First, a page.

Click on the links for conversions and notes.


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Recipe For Green Curry Paste

If I could categorize my personality by using flavours, then I would be a citrus person. I love all things citrus, whether in fruit, scent or flavour. My favourite citrus is limes – to use with an ice cold margarita  or even to clean my fridge with. So, when making a green curry paste I tend to make sure it is ‘heavy’ on lime. This recipe below is exactly that – it has the wonderful lime scent and the strong chilli flavour is complimented by the soft notes the lime brings to the party. This recipe is a combination of the one out of my Curry recipe book, and the one given to me by Alvin Quah. You will never use all of this paste at once, but you can make it and store it in the fridge to use each time you want to make a green curry. Just fry a few teaspoons of the paste before adding it to your chosen ingredients.

"Green Curry Paste"

Green Curry Paste


Green Curry Paste | Kreaung Geng Geng Gwio Warn
  • 10mls coriander seeds
  • a few blades of mace
  • 15mls dried red chillies
  • pinch of salt
  • 5mls turmeric
  • 2.5mls white pepper
  • 5mls ground cumin
  • 3 kaffir lime leaves
  • 15mls galangal paste
  • 2 lemongrass stalks, white part only, chopped
  • 6 green chillies, deseeded
  • 30g coriander, stalks and leaves
  • 15mls ginger, chopped
  • 1 shallot, chopped
  • 4 garlic cloves, smashed and peeled
  • 5mls shrimp paste
  • 4 spring onions, chopped
  • zest and juice of 2 limes
  • 30mls fish sauce
  • 15mls canola oil
  1. start by dry roasting the coriander seeds and the mace
  2. when you can smell the spices add all the ingredients into a blender
  3. blend to a smooth paste, pushing down the sides a couple of times

Click on the links for conversions and notes.


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Recipe For Crayfish Ravioli With A Bisque Sauce

Like most countries in the world where commercial fishing exists, the recreational fisherman is the one to suffer from a lack of fish close inshore and from the fact that the commercial fisherman get the majority of what is available in our seas. This is a two sided coin for us as a lot of our friends are commercial fisherman, and they rely on quota’s and the weather for their income. At the same time, we fish for recreational purposes. 30 minutes by sea from Gordons Bay where we live is a bay full of crayfish. The commercial fisherman can go everyday and take out crayfish much smaller than the recreational permit allows. Ten years ago, the season for the recreational catchers was from the 15th of November, everyday until the end of January, and then weekends and public holidays, until the end of April. This year our recreational season opens on the 15th of November and we can go out everyday (weather permitting of course) until the 15th of January, and then we can only go out again over the Easter weekend. We are allowed four crayfish per person on the boat, with a maximum of 5 people per boat. So, we can basically catch 20 crayfish per trip. We are allowed out once per day with time constraints. The license for catching crayfish is extremely cheap (R94 – less than €10) but there are costs involved in going out fishing, which means that even though we have easy access to this luxury, it is not a cheap meal. It is however cheaper than if we were to buy the crayfish that the commercial fisherman catch – and they come back with thousands a day. When the season was longer I used crayfish in my macaroni and cheese but now, I take care to make a special meal with the crayfish. This is one of those meals. You can substitute the crayfish for any shell fish, so use whatever is easily accessible to you.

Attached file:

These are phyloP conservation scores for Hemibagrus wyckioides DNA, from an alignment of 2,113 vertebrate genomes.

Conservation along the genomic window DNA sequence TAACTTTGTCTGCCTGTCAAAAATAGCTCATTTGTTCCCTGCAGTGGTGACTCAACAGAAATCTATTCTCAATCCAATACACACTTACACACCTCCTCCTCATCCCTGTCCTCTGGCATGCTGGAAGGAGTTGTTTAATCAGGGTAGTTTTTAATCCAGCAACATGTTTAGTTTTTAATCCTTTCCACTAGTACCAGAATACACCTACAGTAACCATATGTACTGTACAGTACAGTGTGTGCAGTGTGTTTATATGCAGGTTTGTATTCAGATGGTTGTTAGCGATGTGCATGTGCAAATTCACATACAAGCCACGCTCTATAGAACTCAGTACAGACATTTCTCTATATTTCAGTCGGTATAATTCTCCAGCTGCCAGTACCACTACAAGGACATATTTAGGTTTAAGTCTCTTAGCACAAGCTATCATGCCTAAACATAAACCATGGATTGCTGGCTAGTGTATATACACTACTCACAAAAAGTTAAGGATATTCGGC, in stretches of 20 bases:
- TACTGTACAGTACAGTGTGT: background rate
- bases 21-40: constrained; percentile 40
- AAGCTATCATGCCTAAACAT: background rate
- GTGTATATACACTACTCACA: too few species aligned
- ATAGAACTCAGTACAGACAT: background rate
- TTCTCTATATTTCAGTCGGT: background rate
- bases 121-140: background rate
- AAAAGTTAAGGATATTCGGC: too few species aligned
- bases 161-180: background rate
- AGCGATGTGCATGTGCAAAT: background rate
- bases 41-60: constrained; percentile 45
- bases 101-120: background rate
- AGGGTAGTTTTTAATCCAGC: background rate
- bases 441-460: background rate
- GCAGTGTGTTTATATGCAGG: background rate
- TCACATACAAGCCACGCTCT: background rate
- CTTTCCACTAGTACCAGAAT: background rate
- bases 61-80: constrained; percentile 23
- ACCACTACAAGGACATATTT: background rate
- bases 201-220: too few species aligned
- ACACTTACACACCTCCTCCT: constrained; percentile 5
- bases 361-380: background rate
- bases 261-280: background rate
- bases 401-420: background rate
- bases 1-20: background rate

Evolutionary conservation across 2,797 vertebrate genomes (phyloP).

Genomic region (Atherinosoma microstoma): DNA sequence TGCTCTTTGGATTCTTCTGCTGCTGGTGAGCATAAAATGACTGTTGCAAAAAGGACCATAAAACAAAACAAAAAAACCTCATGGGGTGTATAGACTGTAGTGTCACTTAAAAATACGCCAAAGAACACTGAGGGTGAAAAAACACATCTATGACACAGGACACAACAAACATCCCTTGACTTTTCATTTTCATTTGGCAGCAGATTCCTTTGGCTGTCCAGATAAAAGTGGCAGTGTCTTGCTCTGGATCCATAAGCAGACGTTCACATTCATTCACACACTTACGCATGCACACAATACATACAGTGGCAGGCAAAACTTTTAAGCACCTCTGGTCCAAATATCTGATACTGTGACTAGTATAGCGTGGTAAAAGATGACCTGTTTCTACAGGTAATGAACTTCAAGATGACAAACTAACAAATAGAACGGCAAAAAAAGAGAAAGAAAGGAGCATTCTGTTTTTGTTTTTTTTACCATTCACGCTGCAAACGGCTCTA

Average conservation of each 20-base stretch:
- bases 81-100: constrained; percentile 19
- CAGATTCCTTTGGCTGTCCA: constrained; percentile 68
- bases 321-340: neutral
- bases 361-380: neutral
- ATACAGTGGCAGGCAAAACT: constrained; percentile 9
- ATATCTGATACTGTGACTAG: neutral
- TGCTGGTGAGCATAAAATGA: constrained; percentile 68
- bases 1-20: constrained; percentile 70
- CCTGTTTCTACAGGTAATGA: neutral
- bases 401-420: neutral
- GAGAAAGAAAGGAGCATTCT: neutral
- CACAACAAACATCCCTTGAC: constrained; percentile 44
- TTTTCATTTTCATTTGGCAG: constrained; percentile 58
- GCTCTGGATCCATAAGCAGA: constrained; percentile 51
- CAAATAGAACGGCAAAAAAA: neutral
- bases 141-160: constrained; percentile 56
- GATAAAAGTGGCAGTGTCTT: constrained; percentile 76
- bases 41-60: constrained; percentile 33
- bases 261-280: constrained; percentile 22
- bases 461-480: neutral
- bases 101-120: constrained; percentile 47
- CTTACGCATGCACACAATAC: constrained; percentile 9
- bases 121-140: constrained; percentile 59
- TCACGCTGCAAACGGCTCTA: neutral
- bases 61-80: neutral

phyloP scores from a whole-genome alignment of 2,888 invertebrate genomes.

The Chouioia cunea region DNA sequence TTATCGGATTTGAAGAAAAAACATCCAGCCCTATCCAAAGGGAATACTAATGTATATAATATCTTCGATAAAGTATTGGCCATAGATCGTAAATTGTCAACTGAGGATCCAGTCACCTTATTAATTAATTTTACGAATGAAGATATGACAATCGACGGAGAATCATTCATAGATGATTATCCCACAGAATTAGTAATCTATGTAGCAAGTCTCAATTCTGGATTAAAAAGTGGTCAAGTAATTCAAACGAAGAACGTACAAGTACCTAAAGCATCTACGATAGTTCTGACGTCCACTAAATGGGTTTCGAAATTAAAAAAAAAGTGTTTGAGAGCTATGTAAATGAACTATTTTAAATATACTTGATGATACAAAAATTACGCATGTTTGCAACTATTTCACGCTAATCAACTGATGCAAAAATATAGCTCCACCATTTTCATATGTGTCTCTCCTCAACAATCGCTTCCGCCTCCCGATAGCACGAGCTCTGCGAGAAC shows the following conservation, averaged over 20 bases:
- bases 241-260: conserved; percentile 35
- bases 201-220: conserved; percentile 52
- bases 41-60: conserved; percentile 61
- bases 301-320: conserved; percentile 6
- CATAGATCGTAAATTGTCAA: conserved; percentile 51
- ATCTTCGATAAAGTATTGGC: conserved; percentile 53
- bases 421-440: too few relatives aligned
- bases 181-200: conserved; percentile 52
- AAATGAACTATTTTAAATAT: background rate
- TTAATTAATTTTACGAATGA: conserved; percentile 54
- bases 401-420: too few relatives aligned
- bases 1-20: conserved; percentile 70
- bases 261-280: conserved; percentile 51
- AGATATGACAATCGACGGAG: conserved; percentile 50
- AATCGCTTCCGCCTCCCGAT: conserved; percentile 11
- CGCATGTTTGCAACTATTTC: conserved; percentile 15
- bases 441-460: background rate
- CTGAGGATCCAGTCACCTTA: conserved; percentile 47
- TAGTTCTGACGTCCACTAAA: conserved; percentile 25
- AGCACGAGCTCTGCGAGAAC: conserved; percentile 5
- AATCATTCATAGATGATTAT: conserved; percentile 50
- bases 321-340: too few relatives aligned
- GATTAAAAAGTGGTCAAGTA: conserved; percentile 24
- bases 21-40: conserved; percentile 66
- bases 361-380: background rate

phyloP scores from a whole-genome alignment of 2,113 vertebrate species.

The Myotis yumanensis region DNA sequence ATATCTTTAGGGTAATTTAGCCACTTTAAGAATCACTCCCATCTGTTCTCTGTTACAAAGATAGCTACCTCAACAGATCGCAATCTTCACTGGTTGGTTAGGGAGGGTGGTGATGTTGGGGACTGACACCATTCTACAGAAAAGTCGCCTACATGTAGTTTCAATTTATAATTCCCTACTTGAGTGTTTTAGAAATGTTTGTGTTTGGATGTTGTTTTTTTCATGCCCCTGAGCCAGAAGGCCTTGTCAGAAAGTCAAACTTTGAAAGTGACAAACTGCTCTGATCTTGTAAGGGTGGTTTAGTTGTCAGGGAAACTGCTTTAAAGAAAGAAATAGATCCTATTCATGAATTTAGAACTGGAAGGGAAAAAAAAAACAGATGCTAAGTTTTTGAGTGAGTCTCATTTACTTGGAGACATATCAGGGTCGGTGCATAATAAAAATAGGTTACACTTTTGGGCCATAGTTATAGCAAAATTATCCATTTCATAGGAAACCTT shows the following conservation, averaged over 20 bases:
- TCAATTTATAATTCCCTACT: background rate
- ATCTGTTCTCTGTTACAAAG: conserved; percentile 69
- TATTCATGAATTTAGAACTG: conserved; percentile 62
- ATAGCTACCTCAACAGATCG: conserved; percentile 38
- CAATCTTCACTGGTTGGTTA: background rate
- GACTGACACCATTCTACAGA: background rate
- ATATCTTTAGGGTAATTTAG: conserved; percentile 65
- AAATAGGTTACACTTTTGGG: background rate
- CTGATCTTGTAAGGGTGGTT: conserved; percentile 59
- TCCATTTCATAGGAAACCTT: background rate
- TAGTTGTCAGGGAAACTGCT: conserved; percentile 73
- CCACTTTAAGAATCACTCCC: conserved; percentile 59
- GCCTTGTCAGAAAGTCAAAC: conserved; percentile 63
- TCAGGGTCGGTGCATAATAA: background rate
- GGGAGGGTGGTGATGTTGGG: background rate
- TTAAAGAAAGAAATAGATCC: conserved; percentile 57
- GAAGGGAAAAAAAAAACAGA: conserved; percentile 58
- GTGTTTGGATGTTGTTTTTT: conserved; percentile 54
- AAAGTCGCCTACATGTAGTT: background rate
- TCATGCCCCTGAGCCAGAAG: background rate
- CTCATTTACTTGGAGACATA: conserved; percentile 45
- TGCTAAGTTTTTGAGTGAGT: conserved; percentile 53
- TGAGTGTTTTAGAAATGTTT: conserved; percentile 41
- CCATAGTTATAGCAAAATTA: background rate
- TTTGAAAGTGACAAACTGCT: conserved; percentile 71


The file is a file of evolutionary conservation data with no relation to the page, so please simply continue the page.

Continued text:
"Crayfish Ravioli With A Bisque Sauce"

Crayfish Ravioli With A Bisque Sauce

Crayfish Ravioli With A Bisque Sauce
for the pasta:
  • 200g pasta flour
  • 2 eggs
  • pinch of salt
  • 2 tablespoons tomato purée
for the filling:
  • meat from 2 crayfish tails
  • 10g parsley, chopped
  • 1 small chilli, seeds removed
  • 1 egg yolk (keep the white for sealing the ravioli)
  • salt and freshly ground black pepper for seasoning
for the bisque sauce:
  • 1 tablespoon olive oil
  • 2 shallots, diced
  • 2 celery stalks, sliced
  • 1 carrot, cut in a small dice
  • 2 crayfish tail shells
  • 60mls white wine
  • 125mls stock
  • 1 teaspoon olive oil
  • 1 clove garlic, sliced
  • ½ cup water
  • 1 tablespoon cream
for the pasta:
  1. mix the ingredients to form a dough and knead for 10 minutes
  2. add more flour if too sticky, and water if too dry
  3. roll into a ball, cover with clingfilm and leave to rest in the fridge for half an hour
  4. roll the dough out to number 6 on a pasta machine
  5. cut out your ravioli shapes ready for the filling
  6. lightly dust with flour
for the filling:
  1. place all the ingredients into a blender and mix into a smooth mousse
  2. to make the ravioli:
  3. place one teaspoon of the mousse in the centre of each disc
  4. lightly beat the egg white and brush along the edge of the disc
  5. place a second disc on top of the disc that has filling on it
  6. seal properly, ensuring you get all the air out
  7. cook in boiling salted water for 3 minutes once you have added the cream to the sauce
for the bisque sauce:
  1. heat the oil in a large frying pan and add the shallots, celery and carrots
  2. allow onions to soften
  3. add the shells to the pan
  4. when the shells change colour add the wine and the stock
  5. leave to simmer until the sauce has reduced by half
  6. allow to cool and blitz the ingredients until they are well blended
  7. put the teaspoon of oil into the pan
  8. soften the garlic and add back the crayfish mix
  9. add the water and bring to the boil
  10. pass the ingredients through a chinois
  11. clean out the pan and add the sauce back
  12. leave to simmer for 5 minutes
  13. add the cream and allow to thicken
Cooks Notes
I served the dish with grilled courgettes and micro leaves

I am submitting this recipe to Presto Pasta Nights, which is being hosted this week by  Emma of Soupier